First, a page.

The U.S. Court of Appeals for the Third Circuit has reversed summary judgment in In re K-Dur Antitrust Litigation, and resurrected claims against defendant drug manufacturers that entered into so-called “reverse-payment” or “pay-for-delay” patent litigation settlements that allegedly delayed the sale of generic drugs.
The Third Circuit held that settlement agreements in which patent holders make payments to settle patent infringement litigation against generic manufacturers may be unreasonable restraints on trade and unenforceable under federal antitrust laws. The Third Circuit remanded the case to the district court “to apply a quick look rule of reason analysis based on the economic realities of reverse payment settlements rather than the labels applied by the settling parties.” This is essentially the approach urged by the Federal Trade Commission (“FTC”) in its amicus brief.
The Third Circuit test will apply a stricter level of scrutiny to such settlements than the approach used by the Second, Eleventh, and Federal Circuits, which have adopted a “scope-of-the-patent” test. Under the scope-of-the-patent test, reverse payment settlements do not violate the antitrust laws if (1) the exclusion does not exceed the patent’s scope, (2) the patent holder’s claim of infringement was not objectively baseless, and (3) the patent was not procured by fraud on the patent and trademark office.
The plaintiffs are purchasers of K-Dur 20, a sustained-release potassium chloride tablet, and include plaintiffs CVS Pharmacy, Inc., Rite Aid Corporation, and Louisiana Wholesale Drug Company, Inc. Plaintiffs assert claims on behalf of a class of wholesalers and retailers that purchased the drug directly from defendants.
The plaintiffs are challenging settlements between Schering-Plough Corporation, the patent holder and manufacturer of K-Dur 20, and Upsher Smith Laboratories and ESI Lederle (“ESI”), which sought to market generic versions of the drug. Per the settlements, Upsher Smith and ESI agreed not to market their generic versions until September 1, 2001, which was some years prior to the expiration of Schering-Plough’s patents. Schering-Plough also agreed to pay Upsher Smith $60 million in royalty payments for licenses to make cholesterol drug products, and agreed to pay ESI $5 million up-front plus varying amounts depending on FDA approval of ESI’s generic. Plaintiffs argue that the settlements were shams and that the $60 million in royalties was actually compensation for Upsher Smith’s agreement to delay entry of the generic alternative.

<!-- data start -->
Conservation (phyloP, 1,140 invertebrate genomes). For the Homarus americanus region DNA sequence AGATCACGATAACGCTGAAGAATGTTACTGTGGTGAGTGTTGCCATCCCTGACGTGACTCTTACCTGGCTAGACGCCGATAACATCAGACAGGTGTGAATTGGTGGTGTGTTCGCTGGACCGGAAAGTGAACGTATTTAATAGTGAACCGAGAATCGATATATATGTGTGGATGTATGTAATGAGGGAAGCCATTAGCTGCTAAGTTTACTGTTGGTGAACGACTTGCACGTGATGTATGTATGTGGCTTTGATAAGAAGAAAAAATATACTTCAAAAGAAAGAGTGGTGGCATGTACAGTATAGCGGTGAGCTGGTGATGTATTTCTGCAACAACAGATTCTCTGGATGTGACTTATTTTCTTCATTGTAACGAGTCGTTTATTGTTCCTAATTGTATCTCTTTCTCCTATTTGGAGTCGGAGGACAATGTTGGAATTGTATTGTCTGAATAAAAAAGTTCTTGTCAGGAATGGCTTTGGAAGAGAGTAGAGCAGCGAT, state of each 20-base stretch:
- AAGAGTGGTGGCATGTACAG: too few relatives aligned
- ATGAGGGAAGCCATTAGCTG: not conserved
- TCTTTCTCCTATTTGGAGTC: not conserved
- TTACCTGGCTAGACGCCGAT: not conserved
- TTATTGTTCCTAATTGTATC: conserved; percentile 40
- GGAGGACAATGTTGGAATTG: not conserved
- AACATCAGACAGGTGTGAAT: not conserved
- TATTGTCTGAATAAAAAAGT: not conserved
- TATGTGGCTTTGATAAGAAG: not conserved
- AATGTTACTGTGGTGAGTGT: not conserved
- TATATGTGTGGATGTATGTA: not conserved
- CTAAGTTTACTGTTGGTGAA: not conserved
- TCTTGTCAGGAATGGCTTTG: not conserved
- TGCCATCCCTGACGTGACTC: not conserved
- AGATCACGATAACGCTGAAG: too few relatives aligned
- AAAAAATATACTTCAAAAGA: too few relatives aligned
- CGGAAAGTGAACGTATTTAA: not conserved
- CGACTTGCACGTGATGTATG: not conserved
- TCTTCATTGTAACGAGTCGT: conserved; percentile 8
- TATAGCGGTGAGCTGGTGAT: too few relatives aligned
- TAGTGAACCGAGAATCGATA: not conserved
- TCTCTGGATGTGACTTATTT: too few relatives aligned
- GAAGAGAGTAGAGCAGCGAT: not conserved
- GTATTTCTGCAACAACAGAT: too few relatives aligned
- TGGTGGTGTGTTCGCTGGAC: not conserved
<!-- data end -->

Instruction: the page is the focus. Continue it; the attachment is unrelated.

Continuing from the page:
The Third Circuit opinion relies heavily on the goals of the 1984 Hatch-Waxman Act. That legislation was designed to facilitate generic entry and encourage generic manufacturers to challenge pharmaceutical patents.
The FTC has long believed that reverse-payment settlements are anticompetitive because they may delay generic competition. According to a 2010 study by the FTC, “‘Pay-for-delay’ agreements are ‘win-win’ for the companies” at the expense of consumers, who are denied the option of lower-priced generics. The FTC report concluded that as a result of such agreements, “brand-name pharmaceutical prices stay high, and the brand and generic share the benefits of the brand’s monopoly profits.”